In need of another catcher? Rummaging through the discount bin in the hopes of finding an undervalued arm? That’s funny — we’re looking at the same things this week in another edition of the deep league waiver wire.
Tony Cruz / C / St. Louis Cardinals
1 percent Yahoo / .2 percent ESPN / 3 percent CBS ownership
It’s always awful when a player goes down with a serious injury — much less the all-star likes of Yadier Molina — but you need nine men to field a team, and for the Cardinals, that means promoting Cruz to starting duty. Cruz, 27, doesn’t have all that much to offer owners — he owns a career .268 wOBA with two home runs over the four seasons he’s served as Yadi’s caddy — but he’s shown a dramatically improved walk rate so far in 2014, which has propelled his OBP to a decent .329. Most notably, perhaps, he’s seen a spike in his line drives, which has pushed his BABIP above .300, though he’s also popped up balls at a 27 percent clip, which helps explain the .246 average.
It’s hard to read too much into Cruz’s career stats given that he’s amassed just 406 career plate appearances, but it’s worth noting that he’s hit much better away from Busch Stadium in his career, a trend that’s carried into this season. He also has an .817 OPS as a starter this year. And the Cardinals’ new backup catcher, Audry Perez, wasn’t exactly battering baseballs down in the minors, either.
That’s important, because unless/until the Cardinals make a trade, Cruz gets the first crack as the team’s primary backstop with Molina out at least until mid-September, if not the rest of the season. In deep NL-only leagues, however, that might be enough of an excuse to use him, at least until he’s relegated back to reserve duty.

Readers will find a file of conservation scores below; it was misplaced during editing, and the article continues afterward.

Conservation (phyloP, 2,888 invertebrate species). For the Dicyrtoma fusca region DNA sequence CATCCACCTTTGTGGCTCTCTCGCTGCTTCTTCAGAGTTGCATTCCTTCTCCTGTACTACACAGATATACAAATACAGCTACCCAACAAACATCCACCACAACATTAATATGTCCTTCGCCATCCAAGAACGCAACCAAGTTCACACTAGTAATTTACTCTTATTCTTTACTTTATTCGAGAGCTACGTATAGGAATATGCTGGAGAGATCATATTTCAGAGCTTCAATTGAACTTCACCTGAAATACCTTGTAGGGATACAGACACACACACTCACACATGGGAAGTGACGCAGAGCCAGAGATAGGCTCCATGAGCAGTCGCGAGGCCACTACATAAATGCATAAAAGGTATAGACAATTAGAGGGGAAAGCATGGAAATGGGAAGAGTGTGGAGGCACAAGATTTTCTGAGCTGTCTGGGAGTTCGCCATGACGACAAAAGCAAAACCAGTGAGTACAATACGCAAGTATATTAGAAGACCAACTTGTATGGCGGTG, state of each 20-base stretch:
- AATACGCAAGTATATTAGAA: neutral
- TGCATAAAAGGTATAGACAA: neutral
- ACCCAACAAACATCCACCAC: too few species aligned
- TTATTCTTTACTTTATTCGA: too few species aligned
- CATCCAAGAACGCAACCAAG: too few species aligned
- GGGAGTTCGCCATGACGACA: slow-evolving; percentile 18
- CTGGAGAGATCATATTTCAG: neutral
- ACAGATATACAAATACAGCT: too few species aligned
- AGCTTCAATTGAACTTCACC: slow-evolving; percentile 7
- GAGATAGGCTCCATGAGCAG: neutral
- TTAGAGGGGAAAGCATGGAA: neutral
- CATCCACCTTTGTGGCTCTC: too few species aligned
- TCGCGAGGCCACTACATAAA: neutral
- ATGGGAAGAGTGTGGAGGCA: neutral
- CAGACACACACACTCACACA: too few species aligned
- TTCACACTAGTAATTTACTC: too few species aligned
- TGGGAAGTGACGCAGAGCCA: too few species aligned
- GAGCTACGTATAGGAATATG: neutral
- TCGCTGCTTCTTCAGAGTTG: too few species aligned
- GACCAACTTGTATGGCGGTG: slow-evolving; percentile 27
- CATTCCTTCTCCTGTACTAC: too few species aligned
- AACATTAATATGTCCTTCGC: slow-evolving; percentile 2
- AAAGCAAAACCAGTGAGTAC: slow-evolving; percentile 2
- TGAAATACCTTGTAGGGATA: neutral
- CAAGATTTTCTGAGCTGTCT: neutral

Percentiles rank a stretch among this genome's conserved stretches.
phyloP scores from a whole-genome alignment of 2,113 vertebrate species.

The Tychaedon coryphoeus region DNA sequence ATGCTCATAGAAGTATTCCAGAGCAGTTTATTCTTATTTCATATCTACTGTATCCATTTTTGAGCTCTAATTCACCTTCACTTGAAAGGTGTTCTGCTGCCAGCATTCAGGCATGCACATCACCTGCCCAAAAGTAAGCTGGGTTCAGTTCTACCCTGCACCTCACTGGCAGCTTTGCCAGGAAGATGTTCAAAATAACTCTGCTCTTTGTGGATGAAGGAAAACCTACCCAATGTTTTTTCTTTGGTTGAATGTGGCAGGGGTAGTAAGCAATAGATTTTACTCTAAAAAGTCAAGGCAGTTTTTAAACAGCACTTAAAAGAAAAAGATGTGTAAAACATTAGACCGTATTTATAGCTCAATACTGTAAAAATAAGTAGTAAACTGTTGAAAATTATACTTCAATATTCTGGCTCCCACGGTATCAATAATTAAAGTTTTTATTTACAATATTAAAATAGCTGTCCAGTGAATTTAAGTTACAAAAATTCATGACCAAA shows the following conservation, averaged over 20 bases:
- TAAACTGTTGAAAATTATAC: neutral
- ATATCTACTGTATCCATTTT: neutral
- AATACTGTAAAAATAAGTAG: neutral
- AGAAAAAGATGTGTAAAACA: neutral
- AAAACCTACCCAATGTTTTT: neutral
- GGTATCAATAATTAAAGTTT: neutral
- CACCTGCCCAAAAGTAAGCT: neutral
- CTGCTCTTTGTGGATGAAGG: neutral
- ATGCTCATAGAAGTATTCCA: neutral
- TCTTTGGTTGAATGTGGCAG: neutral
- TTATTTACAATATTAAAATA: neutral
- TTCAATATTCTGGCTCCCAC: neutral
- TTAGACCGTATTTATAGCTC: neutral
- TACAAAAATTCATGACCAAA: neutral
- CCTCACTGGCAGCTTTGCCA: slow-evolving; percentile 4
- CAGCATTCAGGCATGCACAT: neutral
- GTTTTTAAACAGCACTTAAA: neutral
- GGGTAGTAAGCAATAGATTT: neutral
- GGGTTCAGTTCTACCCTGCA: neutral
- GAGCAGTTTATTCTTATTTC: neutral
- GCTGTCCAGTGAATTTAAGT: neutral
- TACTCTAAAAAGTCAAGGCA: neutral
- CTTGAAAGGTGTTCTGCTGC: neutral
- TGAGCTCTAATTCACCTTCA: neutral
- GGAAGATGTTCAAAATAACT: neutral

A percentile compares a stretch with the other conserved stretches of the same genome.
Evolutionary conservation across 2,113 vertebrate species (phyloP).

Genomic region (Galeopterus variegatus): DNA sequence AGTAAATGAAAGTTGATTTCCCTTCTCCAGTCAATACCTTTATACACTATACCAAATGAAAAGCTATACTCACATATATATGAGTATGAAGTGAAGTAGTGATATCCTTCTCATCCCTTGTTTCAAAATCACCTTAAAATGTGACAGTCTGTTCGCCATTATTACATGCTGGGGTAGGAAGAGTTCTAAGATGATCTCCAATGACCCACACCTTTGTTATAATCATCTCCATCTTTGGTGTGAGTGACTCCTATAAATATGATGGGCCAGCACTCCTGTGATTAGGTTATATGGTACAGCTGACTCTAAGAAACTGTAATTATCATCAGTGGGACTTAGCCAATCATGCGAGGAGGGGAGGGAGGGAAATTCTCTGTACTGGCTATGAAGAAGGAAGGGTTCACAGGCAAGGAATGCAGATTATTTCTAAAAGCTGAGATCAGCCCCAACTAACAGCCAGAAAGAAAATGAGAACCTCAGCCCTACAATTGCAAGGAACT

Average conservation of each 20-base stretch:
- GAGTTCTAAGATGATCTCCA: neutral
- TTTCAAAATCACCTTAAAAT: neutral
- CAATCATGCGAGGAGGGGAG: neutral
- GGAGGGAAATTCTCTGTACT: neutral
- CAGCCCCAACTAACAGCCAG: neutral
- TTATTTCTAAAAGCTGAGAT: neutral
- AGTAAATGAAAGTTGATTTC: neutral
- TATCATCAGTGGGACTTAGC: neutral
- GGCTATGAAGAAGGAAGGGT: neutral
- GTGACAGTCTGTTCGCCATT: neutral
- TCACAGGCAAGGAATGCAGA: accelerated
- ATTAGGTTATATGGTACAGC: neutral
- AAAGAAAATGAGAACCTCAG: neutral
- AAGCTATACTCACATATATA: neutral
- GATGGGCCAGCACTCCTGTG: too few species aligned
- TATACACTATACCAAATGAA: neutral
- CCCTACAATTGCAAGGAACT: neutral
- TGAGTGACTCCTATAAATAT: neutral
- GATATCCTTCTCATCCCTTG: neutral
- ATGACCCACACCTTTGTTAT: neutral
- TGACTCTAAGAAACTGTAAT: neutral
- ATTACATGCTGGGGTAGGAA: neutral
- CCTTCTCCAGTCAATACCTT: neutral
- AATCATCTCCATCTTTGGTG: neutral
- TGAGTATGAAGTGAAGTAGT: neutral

Kevin Correia / SP / Minnesota Twins
1 percent Yahoo / .2 percent ESPN / 6 percent CBS ownership
Yes, I realize there isn’t a massive demand for Correia’s services in fantasy, but then again, we’re in the deep league waiver wire business, and besides, his ownership is sorta moving the needle in CBS leagues, as what was a 4 percent rate last week is now — are you sitting down? — 6 percent. On the surface of things, the bump isn’t without merit: he’s posted a 2.30 ERA over his last seven starts, compiling a 1.21 WHIP despite a 3-4 record in that span. In fact, over that period, he’s made four starts in which he’s surrendered one earned run or less, and the Twins have played almost .500 ball in June and July. Considering that he’s changed his pitch selection slightly, cutting back on his cutter and relying more on his curveball and changeup after he began the season with a 6.11 ERA and 1.55 WHIP, one might ask if Correia is worth a look in deeper leagues.
And we have an answer: buyer beware. Correia has been benefiting from an extremely charitable 84.9 percent strand rate, and his SIERA and xFIP, which were mediocre to begin with, jumped into the mid 5s over those last seven starts. His strikeout rate, which has never done fantasy owners any favors, shrunk to an awful 7.1 percent, and batters have been smacking line drives against him at a higher clip.
Where does that leave us? Somewhere in between the two stretches, perhaps. That would be all well and good if “between” for Correia meant anything particularly useful in fantasy, but with a mediocre career ERA and WHIP, a win-pressed Twins team and a strikeout rate that ranks last among all qualified starters, one would do best if they were to close their eyes and look away when reality manifests itself in the form of a catastrophic start or two. Nothing wrong with riding a hot hand, of course, but leave Correia alone unless you’re strictly talking stream scenarios.
Karl, a journalist living in Washington, D.C., learned about life's disappointments by following the Mets beginning at a young age. His work has appeared in numerous publications, and he has contributed to the 2014 and 2015 editions of The Hardball Times Annual. Follow/harass him on Twitter @Karl_de_Vries.